Yesterday I received an intriguing email offer of free wood-fired pizza during Happiest Hours in an upscale setting. I clicked through, and found a visually appealing little promotional piece for what seems to be a nice restaurant and bar.
Unfortunately for the ROI of the campaign, it was for an establishment some 8,799 miles distant from me. I have a client in that town, which may be how I got on their email list, but I’m not likely to dash over for happy hour after work.
Email marketing has gotten a bit of a bad reputation because so many companies do it badly. Don’t be one of those companies. How can you avoid it?
Apart from common sense and following the rules, the best way to succeed is to make data-driven decisions. Chances are good that your email marketing solution provides reports on your campaigns (if it doesn’t, change to one that does).
Here’s a look at the Report Overview from MailChimp, the solution we use for most of our clients:
I’ve removed all the sensitive data, so let’s dig in.
Your Open rate and Click rate show how many of the people on your list opened your email, and how many clicked on a link in the email:
The “List avg” is the average open rate of all the campaigns you’ve sent to this list, and the “Industry avg” is the average open rate for all the campaigns for all the lists at MailChimp in your industry. We can see two things from the data i the email marketing reports above: first, this is a very successful list, with unusually high open and click rates — and second, that this particular campaign did noticeably less well than this list usually does.
As always, the surprises are the first thing to dig into when you’re looking at analytics of any kind. Check for differences between a less successful campaign and the others, looking at the subject line and the time of sending for Open Rate, and the content — especially the links — for the clicks.
We often see things about the emails themselves when we look at this kind of data: people are more likely to click on a photo or a video, for example, or they’re more likely to click through to a blog post than to a promotion. But don’t forget that the real world is also out there. This newsletter goes out every Thursday afternoon at roughly 5:00 — but it was Spring Break in much of the country this week. This list saw a drop last August, too, when its readers tend to be on vacation.
The next section of the report gives you some information about the overall health of the list, including bounces, delivery failures, and abuse reports:
This page of the report also shows social activity, in the form of tweets and shares, and the locations of readers. There are additional pages:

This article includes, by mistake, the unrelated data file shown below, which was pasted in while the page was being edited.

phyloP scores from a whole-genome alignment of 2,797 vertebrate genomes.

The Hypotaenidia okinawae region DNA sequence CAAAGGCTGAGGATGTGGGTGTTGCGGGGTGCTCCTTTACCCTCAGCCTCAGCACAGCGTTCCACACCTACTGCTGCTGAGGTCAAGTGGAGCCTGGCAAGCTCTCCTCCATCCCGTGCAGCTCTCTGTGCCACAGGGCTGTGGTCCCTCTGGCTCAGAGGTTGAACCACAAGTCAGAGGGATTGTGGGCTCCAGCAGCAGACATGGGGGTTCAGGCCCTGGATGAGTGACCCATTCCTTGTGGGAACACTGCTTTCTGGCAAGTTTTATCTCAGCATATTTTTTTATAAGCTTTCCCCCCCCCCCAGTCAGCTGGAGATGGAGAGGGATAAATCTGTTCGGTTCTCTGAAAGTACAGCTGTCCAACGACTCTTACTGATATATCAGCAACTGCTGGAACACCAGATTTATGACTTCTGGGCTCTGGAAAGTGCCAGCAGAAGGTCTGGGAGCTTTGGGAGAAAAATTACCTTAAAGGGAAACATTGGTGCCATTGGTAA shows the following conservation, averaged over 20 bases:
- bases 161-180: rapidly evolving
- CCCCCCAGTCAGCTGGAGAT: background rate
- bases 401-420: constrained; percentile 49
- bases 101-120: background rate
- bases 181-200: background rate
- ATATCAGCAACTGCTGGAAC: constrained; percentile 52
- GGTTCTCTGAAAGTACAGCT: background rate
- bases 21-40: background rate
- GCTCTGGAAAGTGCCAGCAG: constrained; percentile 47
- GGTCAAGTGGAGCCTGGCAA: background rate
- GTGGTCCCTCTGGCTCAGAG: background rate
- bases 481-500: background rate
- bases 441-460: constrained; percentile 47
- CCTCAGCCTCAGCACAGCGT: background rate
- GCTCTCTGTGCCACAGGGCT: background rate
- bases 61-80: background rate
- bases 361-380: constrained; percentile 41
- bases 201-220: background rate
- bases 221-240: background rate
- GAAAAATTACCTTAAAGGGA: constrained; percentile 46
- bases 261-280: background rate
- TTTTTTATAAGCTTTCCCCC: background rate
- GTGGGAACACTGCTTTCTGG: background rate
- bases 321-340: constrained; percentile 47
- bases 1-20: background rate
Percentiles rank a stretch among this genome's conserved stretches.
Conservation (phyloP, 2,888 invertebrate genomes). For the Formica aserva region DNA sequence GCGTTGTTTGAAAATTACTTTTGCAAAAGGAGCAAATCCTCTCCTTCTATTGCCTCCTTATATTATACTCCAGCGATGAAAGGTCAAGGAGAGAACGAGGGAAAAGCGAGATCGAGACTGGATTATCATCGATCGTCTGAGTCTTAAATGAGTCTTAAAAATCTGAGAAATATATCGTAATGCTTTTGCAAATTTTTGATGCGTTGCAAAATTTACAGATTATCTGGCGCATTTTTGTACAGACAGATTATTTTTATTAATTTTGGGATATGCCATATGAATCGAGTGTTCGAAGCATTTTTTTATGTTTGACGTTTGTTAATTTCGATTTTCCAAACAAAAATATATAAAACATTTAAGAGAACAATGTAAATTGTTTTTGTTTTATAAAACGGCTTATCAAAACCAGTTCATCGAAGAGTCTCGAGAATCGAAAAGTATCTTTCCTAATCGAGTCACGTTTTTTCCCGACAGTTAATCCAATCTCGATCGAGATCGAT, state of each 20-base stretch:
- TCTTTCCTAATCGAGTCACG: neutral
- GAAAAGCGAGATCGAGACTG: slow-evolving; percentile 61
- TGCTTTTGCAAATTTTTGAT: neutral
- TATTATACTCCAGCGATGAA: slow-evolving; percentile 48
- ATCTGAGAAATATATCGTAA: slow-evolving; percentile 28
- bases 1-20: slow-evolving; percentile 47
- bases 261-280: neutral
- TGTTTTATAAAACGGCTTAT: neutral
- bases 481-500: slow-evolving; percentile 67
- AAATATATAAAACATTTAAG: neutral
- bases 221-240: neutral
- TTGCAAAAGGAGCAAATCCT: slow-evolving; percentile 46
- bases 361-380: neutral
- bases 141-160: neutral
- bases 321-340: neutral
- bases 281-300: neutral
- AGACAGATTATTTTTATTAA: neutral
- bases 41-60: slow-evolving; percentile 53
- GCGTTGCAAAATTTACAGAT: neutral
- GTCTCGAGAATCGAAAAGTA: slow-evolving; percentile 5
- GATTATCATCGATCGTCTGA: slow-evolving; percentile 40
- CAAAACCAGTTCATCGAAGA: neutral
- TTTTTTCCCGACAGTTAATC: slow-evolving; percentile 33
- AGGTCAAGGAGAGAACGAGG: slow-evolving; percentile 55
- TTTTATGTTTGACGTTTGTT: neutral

- Activity, which lets you see the specific people on the list who opened, clicked, complained, etc.
- Links, which shows you, in tabular and map form, what people clicked on. This can help you see whether, for example, people are more likely to click on a graphic or a text link going to the same place, or the same link in a header or a footer, as well as the overall click activity.
- Social, which shows sharing activity in greater detail than on the Overview page.
- E-commerce, which tracks sales of items promoted in your emails. Depending on your shopping cart solution, there may be fees associated with the use of this tool.
- Conversations, a paid service which allows you to handle replies at your MailChimp dashboard rather than in your email account.
- Advanced, which includes email domain info (for this campaign, we see that gmail users were most likely to open) and Analytics 360, an optional hook-up to your Google Analytics account which allows you to use the robust functionality of Google Analytics to analyze your MailChimp data.
This data is all available in Campaign Reports. You can also use the Lists reports to segment your subscribers by a variety of conditions, shown below:
You can also manually create segments by adding emails from your list to a segment list. Once you create segments, you can see all the report data filtered by segment.
Email marketing continues to have the highest conversion rate in the industry, statistically speaking, but your particular email marketing campaigns will do best if you use data to make decisions. You already have information from your web analytics, but your email marketing solution may have more information for you than you realize.